Yisrael Beytenu calls to postpone Knesset dissolution

Faction chairman Robert Ilatov asks to delay Knesset dissolution bill to allow Liberman's Tal Law alternative time to pass; ministerial committee unlikely to pass alternative.

FM Lieberman at FADC meeting_311 (photo credit: Marc Israel Sellem)
FM Lieberman at FADC meeting_311
(photo credit: Marc Israel Sellem)
Yisrael Beytenu faction chairman Robert Ilatov on Sunday requested a postponement to the upcoming vote to dissolve the Knesset.
Ilatov asked Coalition Chairman Ze’ev Elkin, who had submitted the bill to dissolve the Knesset, to table the bill in order to allow more time for a Yisrael Beytenu Tal Law-alternative to pass. The Tal Law allows haredi (ultra-Orthodox) men to indefinitely defer IDF service and was recently invalidated by the High Court of Justice.
The Ministerial Committee for Legislation was set to take up Yisrael Beytenu's alternative to the Tal Law Sunday as part of a push to move the bill forward despite the Knesset's expected dissolution.
Since May 9 was expected to be the last day of the 18th Knesset, Yisrael Beytenu would have had to push it through an accelerated legislative process for it to pass its first reading on Monday and become law by Wednesday.
The process cannot be sped up unless the Ministerial Committee for Legislation approves the bill, which is unlikely, as haredi parties and the Likud would have to approve it. Haredi parties oppose requiring their constituents to serve, while the Likud would lose points politically by allowing Yisrael Beytenu’s reform to pass.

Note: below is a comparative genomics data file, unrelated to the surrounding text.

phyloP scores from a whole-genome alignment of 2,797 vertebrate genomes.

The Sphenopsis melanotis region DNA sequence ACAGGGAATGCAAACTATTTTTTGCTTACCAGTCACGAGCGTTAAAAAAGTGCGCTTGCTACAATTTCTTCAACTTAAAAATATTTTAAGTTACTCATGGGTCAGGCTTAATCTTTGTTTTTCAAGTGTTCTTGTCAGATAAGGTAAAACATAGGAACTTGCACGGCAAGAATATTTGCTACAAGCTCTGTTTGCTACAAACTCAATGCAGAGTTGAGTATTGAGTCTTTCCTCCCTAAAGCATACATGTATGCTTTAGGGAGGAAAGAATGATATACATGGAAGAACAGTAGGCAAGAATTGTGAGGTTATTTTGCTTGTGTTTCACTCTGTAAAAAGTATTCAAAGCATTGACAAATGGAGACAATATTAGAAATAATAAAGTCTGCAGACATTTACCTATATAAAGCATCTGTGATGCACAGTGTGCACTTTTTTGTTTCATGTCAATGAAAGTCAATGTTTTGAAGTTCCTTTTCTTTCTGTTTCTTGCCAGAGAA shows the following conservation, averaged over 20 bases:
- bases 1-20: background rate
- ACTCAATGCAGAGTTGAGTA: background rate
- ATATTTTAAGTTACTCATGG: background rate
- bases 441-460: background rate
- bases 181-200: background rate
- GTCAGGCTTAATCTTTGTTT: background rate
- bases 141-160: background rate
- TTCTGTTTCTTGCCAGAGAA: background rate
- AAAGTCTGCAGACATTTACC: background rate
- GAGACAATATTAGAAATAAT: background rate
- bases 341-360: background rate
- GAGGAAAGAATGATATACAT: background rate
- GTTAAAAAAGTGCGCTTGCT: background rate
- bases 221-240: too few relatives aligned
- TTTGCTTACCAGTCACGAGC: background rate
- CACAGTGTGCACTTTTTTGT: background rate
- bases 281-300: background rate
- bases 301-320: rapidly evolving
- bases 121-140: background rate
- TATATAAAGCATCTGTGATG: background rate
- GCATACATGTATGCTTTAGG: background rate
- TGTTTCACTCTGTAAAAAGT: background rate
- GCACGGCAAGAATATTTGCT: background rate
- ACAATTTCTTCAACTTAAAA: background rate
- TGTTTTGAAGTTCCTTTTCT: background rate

Without postponing the dissolution, another possible approach would be gathering signatures from 61 MKs, which would require Speaker Reuven Rivlin to call a meeting of the Knesset despite its dissolution.
Yisrael Beytenu is recruiting MKs to support legislation that would require all 18-year-old men to enlist in the IDF or perform civilian service.
The proposal allows for 1,000 yeshiva students and the same number of athletes and artists to receive an exemption from the draft to encourage those with exceptional talents.
Those who do not serve the state may not receive any grants or payments from the government.
Liberman’s party planned to bring its plan to a preliminary plenum vote on May 9 and threatened to bring down the coalition if it does not pass.
Coalition chairman Ze’ev Elkin submitted a bill on Wednesday night to dissolve the Knesset, which will be approved this week. As a result, the Tal Law, which was set to expire on August 1, will be automatically extended for six to eight months.
Following Liberman's Thursday announcement, MK Einat Wilf (Independence) said that she would bring her party’s proposed alternative to the Tal Law to a vote in the Ministerial Committee for Legislation on Sunday.
Independence party chairman Ehud Barak submitted an identical ministerial bill, which does not require approval from the committee. Wilf’s move is meant to strengthen Barak’s measure.
The Independence bill calls for the IDF to decide which 18-year-olds should serve in the military. Those who are not recruited by the army would have to perform civilian service for one year.
According to Wilf, Independence’s bill is the only one “that is based on the IDF’s understanding of security.”